DELTON McCALL, whose smooth tenor graced many R&B hits, largely with the popular singing group The Orioles in the '60s, died May 25. He was 73 and lived in Philadelphia.
Delton made his mark on the local music scene in the early to mid-'50s, filling in for absent members of seminal singing groups like the Castelles and Dreams, according to Robert Bosco, music historian and writer.
In the early '60s, he joined Sonny Til's third incarnation of the Orioles and sang on such cuts as "Secret Love," "In the Chapel in the Moonlight," "Lonely Christmas" and "I Miss You So."
The cuts were recorded on the Charlie Parker label, Bosco said.
Sonny Til founded the original Orioles in Baltimore in the late '40s. Members were considered the founding fathers of rhythm and blues and the premier love-song balladeers of the era.
The group was ragingly popular in the late '40s with such hits as "It's Too Soon to Know," "Crying in the Chapel" and "What Are You Doing New Year's Eve?" which had teenage girls screaming in the audiences.
As with most music groups, the Orioles' fortunes waxed and waned, and personnel changed over the years. Delton McCall, called "Satan" by his fellow musicians, joined the group in the early '60s.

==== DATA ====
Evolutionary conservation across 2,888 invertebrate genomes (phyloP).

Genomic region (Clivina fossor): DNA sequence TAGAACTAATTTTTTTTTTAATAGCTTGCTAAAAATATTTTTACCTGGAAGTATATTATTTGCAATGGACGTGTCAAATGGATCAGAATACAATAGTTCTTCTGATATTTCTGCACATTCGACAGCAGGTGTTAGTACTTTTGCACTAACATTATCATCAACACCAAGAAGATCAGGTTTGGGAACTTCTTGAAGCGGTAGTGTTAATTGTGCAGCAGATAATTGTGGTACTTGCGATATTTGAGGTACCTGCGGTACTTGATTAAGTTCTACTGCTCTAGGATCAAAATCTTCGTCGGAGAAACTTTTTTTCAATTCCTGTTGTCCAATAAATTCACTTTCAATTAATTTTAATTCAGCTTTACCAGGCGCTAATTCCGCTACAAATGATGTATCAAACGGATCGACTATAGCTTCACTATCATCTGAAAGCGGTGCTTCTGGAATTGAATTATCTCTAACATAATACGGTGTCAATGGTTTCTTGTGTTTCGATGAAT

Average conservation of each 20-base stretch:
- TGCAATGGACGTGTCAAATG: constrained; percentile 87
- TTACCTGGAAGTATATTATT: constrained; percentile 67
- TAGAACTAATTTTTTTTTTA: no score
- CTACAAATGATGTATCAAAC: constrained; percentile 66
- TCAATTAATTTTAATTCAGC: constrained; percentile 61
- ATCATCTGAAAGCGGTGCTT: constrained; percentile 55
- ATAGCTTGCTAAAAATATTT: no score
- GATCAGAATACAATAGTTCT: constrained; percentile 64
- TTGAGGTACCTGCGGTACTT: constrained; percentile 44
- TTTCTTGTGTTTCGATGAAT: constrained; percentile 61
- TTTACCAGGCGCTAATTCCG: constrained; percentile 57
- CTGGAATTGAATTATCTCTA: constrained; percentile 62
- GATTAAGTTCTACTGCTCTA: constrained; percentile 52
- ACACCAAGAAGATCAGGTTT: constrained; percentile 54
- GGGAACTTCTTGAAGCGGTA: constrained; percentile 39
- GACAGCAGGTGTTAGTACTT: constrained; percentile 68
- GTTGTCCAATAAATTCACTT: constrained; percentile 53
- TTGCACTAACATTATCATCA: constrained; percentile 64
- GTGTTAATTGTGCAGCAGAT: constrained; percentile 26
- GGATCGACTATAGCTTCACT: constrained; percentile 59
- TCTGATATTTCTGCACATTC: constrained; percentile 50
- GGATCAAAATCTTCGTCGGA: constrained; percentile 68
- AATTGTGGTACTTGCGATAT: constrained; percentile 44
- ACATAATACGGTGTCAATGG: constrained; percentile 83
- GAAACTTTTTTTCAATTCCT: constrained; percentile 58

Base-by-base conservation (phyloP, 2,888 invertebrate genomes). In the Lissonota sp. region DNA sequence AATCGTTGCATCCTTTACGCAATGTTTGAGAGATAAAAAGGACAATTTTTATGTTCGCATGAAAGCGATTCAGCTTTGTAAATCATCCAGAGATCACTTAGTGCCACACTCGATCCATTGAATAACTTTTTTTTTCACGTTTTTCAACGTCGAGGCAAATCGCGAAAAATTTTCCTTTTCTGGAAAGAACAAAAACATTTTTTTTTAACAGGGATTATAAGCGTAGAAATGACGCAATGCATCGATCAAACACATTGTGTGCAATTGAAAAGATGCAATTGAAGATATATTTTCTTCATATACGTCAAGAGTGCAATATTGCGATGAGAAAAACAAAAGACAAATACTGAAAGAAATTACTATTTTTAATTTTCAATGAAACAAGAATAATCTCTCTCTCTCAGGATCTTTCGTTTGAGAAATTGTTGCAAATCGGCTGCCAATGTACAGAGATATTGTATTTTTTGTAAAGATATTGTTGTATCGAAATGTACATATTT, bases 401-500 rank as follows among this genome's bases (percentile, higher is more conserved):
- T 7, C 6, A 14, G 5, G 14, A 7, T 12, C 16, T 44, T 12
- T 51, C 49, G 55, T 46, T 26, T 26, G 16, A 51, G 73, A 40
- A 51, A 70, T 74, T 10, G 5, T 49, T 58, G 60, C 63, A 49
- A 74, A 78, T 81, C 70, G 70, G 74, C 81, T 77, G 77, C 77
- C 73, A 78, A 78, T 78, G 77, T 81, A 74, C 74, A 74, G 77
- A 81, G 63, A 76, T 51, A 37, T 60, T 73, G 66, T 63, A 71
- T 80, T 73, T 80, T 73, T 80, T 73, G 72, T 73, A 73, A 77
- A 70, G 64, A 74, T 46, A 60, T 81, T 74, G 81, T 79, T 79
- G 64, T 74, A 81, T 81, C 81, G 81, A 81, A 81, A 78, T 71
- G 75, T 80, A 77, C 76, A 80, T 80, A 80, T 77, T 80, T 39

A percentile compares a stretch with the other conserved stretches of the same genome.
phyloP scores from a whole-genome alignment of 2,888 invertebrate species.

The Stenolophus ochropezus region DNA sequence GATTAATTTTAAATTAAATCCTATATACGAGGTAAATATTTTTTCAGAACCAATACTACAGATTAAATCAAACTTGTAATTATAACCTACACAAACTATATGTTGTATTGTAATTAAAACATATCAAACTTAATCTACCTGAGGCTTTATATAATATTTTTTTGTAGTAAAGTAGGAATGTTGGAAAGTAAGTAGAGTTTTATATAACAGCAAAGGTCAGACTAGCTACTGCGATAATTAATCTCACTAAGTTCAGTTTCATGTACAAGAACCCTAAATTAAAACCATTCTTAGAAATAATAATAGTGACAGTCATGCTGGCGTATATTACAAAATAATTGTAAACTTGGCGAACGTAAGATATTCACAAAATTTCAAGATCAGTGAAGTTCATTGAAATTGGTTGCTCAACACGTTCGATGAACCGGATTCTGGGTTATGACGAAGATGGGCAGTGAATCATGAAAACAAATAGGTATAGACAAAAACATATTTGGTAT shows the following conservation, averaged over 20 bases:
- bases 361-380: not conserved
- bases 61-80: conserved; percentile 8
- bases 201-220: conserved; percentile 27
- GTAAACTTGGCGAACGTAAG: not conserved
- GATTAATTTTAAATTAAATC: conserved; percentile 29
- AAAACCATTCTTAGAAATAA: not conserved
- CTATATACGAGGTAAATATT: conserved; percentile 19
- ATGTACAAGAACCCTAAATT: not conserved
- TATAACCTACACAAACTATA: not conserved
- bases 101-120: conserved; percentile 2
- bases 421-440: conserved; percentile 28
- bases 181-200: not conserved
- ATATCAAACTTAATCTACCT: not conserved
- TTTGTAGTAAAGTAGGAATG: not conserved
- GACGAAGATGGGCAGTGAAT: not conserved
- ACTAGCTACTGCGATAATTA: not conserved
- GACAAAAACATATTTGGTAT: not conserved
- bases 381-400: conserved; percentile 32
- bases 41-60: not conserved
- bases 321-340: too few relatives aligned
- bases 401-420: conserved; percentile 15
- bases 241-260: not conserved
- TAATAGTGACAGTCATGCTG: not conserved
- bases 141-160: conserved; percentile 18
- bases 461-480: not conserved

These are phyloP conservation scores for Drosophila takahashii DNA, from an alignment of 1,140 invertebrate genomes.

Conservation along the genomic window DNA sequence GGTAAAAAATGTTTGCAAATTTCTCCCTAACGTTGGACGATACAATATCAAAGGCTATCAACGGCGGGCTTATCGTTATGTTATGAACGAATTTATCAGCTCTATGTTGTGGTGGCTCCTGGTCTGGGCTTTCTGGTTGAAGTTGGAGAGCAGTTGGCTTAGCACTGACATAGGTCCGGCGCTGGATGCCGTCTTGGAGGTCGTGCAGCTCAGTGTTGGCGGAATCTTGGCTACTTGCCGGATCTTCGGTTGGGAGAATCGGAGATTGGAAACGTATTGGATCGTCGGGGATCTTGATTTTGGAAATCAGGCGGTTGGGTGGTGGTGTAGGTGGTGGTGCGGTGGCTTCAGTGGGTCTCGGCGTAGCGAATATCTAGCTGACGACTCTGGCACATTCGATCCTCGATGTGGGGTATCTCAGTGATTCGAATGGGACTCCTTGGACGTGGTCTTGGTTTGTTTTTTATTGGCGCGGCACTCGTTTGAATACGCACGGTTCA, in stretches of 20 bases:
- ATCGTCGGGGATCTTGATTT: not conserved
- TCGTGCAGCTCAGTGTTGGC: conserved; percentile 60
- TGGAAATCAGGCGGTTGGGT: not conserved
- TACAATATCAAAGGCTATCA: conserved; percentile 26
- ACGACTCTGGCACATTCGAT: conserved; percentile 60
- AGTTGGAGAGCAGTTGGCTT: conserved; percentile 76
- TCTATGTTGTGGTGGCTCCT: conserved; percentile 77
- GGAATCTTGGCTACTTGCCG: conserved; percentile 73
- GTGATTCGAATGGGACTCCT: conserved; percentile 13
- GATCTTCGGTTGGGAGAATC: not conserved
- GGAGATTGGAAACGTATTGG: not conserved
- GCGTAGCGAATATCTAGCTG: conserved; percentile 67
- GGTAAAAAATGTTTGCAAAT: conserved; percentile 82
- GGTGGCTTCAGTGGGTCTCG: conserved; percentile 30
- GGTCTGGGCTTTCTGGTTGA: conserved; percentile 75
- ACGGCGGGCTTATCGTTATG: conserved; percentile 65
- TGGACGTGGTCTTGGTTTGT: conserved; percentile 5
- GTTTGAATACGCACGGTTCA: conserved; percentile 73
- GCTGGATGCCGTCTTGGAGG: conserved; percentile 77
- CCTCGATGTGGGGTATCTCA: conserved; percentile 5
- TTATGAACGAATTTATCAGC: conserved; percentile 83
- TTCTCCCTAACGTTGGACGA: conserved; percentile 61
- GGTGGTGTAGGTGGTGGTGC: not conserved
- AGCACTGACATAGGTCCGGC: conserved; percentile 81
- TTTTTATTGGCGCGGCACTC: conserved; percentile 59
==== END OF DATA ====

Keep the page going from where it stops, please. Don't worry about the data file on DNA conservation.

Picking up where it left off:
"McCall's claim to fame was his inspired backgrounding - along with close friend and former Oriole Billy Taylor on lead - on the national hit 'La La' as the Cobras, for Swan Records in 1964, one of the zaniest songs ever recorded," Bosco said. "It is still played on oldies outlets around the country."
Delton also sang, and may have recorded, with Pookie Hudson's Spaniels, Bosco said. "And it has been reported he backgrounded for the ultra-smooth Gene Mumford as a sometime Domino," he said.
Delton sang at the Apollo Theater in Harlem and other famous venues around the country.
Some of the members of the original Orioles quit the business or died, including Til, who died of a heart attack in 1981 at the age of 56.
Delton was born in Philadelphia to Delton McCall Sr. and Elease "Sugar" McCall, and was educated in the public schools.
When earnings from his music were slim, Delton worked as a cook at local restaurants.
A dapper dresser, Delton loved to cook and "he loved to eat," his family said.
He was an active member of the Christian Compassion Baptist Church, 1608 Point Breeze Ave., which he joined in 2001 under the pastorship of the Rev. Samuel Slaffey.
"Delton loved going to church, and he loved the Lord," his family said.
He is survived by his wife, Lila "Cool" McCall; two daughters, Delephine "Joyce" McCall and Nichole Taylor; three sons, Sean, Brian and Fred; and nine grandchildren.